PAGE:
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At the circus, when you first see an elephant, you want one. Once you take a ride around the tent on its back, you tell yourself that one day you will buy one. You can see everything from up there.

 

 

When you grow up, everyone seems to have one. The circus does that to you. Elephants never forget and neither do the people who go there. But you, you don’t buy an elephant. You admire and enjoy other people’s elephants. But what would you do with one if you had it? Elephants can’t travel with you around the world. You would have to buy the entire circus, and you can’t do that.

 

 

Then one day, you stop traveling and you buy an elephant. You are thrilled and dismayed at the same time. Elephants require a lot of care. Depending on their size, they can eat up to 300 pounds of food each day. You have to provide water for drinking, at least 20 or more gallons per day, and extra water for daily cleaning. Their feet cannot be neglected, and unless you have training, you have to hire a vet to check them for you. Finally, you must consider waste. With elephants, dung happens. Regularly. When you least expect it. And at the most inconvenient times.

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I’m not complaining. I like my elephant. I’m doing my best to take care of it and learn all its quirks. At the end of the day, when I come back from work, it’s there waiting for me. I climb on its strong back and enjoy the view, trusting it to carry me into the future.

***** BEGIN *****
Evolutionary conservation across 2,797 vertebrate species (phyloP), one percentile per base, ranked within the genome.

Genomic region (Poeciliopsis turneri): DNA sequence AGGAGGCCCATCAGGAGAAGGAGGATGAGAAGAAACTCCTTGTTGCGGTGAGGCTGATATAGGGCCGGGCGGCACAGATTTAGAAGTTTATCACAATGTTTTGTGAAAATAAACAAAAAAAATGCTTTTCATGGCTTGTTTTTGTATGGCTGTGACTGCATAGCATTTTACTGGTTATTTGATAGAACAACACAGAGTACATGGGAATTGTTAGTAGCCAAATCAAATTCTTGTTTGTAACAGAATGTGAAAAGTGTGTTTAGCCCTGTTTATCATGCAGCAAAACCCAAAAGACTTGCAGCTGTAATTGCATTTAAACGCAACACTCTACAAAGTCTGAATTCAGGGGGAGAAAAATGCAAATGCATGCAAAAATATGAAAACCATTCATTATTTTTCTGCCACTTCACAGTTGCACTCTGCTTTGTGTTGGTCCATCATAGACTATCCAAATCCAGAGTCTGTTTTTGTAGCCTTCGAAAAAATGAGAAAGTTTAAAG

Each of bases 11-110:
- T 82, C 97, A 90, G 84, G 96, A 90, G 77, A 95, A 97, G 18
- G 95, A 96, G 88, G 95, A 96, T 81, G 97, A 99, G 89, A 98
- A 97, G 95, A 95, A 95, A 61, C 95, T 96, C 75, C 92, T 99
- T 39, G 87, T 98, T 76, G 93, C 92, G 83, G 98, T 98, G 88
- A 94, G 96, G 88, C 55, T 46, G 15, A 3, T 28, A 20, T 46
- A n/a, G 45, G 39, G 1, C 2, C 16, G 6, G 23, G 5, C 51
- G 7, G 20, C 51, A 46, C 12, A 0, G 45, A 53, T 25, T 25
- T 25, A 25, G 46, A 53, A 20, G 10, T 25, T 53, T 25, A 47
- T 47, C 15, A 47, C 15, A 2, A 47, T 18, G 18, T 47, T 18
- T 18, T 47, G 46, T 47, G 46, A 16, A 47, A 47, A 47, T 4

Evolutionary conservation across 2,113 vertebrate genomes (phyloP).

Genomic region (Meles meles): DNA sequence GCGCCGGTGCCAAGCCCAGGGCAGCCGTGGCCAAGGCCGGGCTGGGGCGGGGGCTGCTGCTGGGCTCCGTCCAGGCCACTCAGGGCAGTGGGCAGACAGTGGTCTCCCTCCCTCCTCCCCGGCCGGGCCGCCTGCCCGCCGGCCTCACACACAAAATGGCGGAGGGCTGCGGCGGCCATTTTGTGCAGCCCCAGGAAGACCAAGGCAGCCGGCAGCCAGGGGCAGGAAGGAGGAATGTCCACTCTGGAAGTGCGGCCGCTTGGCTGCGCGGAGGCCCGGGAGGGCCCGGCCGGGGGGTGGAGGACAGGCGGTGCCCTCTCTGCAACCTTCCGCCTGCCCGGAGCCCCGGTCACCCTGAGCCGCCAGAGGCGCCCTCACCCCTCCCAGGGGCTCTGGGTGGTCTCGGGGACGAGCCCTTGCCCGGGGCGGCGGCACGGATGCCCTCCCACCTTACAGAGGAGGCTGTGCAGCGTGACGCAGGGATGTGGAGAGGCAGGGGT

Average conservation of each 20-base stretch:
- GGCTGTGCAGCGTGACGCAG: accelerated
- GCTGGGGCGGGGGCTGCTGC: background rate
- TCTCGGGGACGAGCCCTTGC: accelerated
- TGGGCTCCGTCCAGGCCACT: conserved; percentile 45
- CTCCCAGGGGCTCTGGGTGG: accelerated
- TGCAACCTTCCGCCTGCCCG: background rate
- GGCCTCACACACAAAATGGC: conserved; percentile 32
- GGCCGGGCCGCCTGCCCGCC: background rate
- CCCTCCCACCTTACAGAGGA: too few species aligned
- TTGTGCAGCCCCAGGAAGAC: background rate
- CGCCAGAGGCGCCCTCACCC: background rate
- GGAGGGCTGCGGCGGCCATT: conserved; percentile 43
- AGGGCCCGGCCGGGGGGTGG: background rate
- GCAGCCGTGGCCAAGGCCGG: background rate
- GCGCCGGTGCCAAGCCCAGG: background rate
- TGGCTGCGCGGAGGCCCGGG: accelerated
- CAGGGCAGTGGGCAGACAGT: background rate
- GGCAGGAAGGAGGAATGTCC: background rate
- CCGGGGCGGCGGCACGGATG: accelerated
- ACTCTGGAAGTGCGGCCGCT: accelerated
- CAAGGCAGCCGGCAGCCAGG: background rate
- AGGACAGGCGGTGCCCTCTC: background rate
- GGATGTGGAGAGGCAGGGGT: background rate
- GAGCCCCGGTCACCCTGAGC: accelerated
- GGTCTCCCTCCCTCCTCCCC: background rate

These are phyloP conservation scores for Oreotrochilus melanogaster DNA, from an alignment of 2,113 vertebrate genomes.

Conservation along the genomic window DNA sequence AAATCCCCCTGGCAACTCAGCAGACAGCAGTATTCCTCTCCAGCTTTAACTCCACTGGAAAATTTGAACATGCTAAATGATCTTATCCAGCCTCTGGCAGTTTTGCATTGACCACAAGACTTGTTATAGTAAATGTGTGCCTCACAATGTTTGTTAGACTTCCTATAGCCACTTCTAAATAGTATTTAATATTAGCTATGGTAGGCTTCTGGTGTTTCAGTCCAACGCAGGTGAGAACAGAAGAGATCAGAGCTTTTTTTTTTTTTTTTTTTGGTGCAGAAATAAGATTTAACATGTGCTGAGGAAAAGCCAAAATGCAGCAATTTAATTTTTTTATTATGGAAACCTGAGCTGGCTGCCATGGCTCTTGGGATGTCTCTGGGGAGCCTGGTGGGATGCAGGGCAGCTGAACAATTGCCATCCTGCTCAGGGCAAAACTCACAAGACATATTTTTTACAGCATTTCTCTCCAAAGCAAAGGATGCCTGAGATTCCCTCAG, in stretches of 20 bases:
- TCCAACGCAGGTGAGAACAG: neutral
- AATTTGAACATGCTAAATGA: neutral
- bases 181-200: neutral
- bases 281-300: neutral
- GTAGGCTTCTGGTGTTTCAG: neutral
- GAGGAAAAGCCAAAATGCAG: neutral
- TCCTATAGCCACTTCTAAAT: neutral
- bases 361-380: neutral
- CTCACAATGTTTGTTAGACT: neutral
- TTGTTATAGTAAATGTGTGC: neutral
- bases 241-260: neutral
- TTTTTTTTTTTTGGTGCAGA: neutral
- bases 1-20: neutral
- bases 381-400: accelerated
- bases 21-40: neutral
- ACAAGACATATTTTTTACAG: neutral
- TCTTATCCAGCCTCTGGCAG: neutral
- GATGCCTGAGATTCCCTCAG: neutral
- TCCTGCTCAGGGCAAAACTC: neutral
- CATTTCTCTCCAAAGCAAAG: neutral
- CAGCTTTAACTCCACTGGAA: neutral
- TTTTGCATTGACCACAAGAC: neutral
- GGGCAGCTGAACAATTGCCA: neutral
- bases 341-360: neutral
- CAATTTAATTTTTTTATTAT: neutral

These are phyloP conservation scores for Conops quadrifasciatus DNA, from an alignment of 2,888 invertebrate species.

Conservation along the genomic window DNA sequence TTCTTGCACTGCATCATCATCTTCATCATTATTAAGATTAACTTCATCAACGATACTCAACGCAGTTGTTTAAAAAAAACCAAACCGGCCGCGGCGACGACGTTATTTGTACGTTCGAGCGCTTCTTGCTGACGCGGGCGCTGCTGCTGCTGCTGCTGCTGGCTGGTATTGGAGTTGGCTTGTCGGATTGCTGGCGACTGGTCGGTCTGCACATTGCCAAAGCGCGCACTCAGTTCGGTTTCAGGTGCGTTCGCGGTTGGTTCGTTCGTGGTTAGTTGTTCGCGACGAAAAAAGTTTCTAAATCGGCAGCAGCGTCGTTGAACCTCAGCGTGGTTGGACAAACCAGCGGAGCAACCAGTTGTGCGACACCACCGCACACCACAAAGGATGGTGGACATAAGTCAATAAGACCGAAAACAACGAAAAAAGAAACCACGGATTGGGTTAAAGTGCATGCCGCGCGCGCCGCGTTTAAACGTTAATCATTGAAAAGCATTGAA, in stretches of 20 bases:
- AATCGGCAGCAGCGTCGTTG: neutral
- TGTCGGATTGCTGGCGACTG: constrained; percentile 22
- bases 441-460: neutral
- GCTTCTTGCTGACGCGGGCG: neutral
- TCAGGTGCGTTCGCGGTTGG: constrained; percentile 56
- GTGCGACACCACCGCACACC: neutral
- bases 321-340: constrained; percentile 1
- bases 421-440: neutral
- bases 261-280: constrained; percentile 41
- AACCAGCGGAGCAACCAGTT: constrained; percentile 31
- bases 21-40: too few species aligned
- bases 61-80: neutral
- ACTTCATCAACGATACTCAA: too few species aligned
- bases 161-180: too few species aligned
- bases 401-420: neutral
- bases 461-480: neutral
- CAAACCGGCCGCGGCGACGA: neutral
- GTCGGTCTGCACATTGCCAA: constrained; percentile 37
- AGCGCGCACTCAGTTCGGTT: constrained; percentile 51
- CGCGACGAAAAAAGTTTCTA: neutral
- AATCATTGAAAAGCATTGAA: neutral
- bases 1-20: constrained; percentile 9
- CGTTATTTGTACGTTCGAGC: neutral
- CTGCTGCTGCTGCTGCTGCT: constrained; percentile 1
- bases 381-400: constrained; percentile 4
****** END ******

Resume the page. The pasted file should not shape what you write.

Because that’s what a homeowner does, right?

 

 

Front photo courtesy of fir0002 | flagstaffotos.com.au   
Back photo courtesy of SuperJew

Yesterday a wind blew

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Yesterday a wind blew – a wind without urgency, a wind that held me in its arms, a wind of promise. I recognized that wind from the dreams I have had since childhood. So many nights I have heard its call to fly and have soared across the skies of dreamland.

 

 

The wind yesterday waited outside my door. And as I walked, it called me to the sky. I raised my arms, just as I do in my dreams, almost believing that the wind would lift me up and carry me. And when my feet held firm, stayed in the world’s grip, I pretended to stretch. I have been taught to keep my dreams to myself, yet I raised my arms more than once, as much a gesture of love to the world and sky as a hope that I could fly.

 

 

A gauze of clouds rimmed the sky, diffusing the sun’s light. I walked further than I normally do, immersed in that cool, soft wind that gave and took my breath away.

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Later in the morning I saw the geese flying, carried by the same promise, arrowing across the sky to places I cannot go. I trembled at their loveliness and listened to their calls, a language strange and yet familiar. I watched them, and my heart stirred with a longing for a place I cannot name but want to call home.

 

 

What wonder is this that I could see the sky so blue, filled with geese, their cries filling the moment like a cup, brimful with joy, prepared just for me.

 

 

 

 

Photo on Wikimedia Commons courtesy of http://www.flickr.com/people/37804979@N00